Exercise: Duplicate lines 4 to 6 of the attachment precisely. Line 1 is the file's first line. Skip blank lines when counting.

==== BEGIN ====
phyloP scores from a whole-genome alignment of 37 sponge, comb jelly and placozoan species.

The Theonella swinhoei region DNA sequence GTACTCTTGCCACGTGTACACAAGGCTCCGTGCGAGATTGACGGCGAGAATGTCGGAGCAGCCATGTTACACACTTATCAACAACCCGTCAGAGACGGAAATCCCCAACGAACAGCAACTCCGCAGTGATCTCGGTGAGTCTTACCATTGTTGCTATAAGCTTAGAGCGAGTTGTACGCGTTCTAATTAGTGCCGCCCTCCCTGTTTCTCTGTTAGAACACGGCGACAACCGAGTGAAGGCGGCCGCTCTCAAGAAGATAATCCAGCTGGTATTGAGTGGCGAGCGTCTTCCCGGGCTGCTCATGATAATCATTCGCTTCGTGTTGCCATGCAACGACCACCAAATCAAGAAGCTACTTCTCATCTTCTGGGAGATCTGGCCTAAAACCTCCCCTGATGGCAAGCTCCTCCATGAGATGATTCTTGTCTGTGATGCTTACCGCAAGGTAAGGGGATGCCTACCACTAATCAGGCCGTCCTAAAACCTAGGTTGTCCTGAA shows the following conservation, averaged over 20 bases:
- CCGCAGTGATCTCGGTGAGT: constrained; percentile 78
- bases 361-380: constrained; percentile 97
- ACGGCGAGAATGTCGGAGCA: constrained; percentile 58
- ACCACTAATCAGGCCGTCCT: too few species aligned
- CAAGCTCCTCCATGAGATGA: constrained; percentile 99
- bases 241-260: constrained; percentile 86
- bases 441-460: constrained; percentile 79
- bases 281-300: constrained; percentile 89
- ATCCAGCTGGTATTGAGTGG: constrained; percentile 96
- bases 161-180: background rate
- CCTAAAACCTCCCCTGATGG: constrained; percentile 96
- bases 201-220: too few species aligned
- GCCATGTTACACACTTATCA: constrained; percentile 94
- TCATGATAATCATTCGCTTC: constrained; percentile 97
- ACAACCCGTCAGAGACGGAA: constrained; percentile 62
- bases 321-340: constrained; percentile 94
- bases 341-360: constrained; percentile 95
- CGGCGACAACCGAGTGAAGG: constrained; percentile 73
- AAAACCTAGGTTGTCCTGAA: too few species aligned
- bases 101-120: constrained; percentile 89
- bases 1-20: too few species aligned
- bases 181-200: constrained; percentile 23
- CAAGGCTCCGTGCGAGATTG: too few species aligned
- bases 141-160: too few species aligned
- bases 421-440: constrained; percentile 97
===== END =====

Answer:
- bases 361-380: constrained; percentile 97
- ACGGCGAGAATGTCGGAGCA: constrained; percentile 58
- ACCACTAATCAGGCCGTCCT: too few species aligned